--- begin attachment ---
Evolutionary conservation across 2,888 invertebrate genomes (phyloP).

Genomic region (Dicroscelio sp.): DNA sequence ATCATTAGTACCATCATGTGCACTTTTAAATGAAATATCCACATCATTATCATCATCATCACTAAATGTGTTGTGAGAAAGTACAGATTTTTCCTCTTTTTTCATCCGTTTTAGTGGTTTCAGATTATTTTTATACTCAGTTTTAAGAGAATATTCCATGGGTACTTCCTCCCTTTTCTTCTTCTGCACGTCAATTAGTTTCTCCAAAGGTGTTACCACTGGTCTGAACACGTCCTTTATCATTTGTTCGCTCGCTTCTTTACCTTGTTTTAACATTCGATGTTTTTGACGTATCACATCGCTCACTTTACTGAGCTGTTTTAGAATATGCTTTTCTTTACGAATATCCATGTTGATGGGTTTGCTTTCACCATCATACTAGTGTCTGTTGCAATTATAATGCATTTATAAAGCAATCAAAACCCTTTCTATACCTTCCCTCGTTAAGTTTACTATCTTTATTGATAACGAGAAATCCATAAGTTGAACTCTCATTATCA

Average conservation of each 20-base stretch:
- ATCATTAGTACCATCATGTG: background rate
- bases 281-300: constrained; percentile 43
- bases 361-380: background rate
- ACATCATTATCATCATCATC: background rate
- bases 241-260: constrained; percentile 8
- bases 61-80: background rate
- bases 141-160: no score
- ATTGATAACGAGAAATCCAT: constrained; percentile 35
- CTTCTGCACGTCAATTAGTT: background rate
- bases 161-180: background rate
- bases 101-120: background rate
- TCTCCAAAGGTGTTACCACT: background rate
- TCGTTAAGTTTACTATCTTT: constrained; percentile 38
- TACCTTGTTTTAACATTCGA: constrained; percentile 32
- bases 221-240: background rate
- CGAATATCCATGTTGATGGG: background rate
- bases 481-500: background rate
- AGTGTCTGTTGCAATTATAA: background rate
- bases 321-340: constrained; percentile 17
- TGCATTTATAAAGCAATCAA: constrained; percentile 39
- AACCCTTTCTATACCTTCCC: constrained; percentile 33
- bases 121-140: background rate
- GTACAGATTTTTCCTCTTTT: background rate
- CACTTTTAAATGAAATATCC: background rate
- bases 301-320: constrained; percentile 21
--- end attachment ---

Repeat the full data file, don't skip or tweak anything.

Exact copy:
Evolutionary conservation across 2,888 invertebrate genomes (phyloP).

Genomic region (Dicroscelio sp.): DNA sequence ATCATTAGTACCATCATGTGCACTTTTAAATGAAATATCCACATCATTATCATCATCATCACTAAATGTGTTGTGAGAAAGTACAGATTTTTCCTCTTTTTTCATCCGTTTTAGTGGTTTCAGATTATTTTTATACTCAGTTTTAAGAGAATATTCCATGGGTACTTCCTCCCTTTTCTTCTTCTGCACGTCAATTAGTTTCTCCAAAGGTGTTACCACTGGTCTGAACACGTCCTTTATCATTTGTTCGCTCGCTTCTTTACCTTGTTTTAACATTCGATGTTTTTGACGTATCACATCGCTCACTTTACTGAGCTGTTTTAGAATATGCTTTTCTTTACGAATATCCATGTTGATGGGTTTGCTTTCACCATCATACTAGTGTCTGTTGCAATTATAATGCATTTATAAAGCAATCAAAACCCTTTCTATACCTTCCCTCGTTAAGTTTACTATCTTTATTGATAACGAGAAATCCATAAGTTGAACTCTCATTATCA

Average conservation of each 20-base stretch:
- ATCATTAGTACCATCATGTG: background rate
- bases 281-300: constrained; percentile 43
- bases 361-380: background rate
- ACATCATTATCATCATCATC: background rate
- bases 241-260: constrained; percentile 8
- bases 61-80: background rate
- bases 141-160: no score
- ATTGATAACGAGAAATCCAT: constrained; percentile 35
- CTTCTGCACGTCAATTAGTT: background rate
- bases 161-180: background rate
- bases 101-120: background rate
- TCTCCAAAGGTGTTACCACT: background rate
- TCGTTAAGTTTACTATCTTT: constrained; percentile 38
- TACCTTGTTTTAACATTCGA: constrained; percentile 32
- bases 221-240: background rate
- CGAATATCCATGTTGATGGG: background rate
- bases 481-500: background rate
- AGTGTCTGTTGCAATTATAA: background rate
- bases 321-340: constrained; percentile 17
- TGCATTTATAAAGCAATCAA: constrained; percentile 39
- AACCCTTTCTATACCTTCCC: constrained; percentile 33
- bases 121-140: background rate
- GTACAGATTTTTCCTCTTTT: background rate
- CACTTTTAAATGAAATATCC: background rate
- bases 301-320: constrained; percentile 21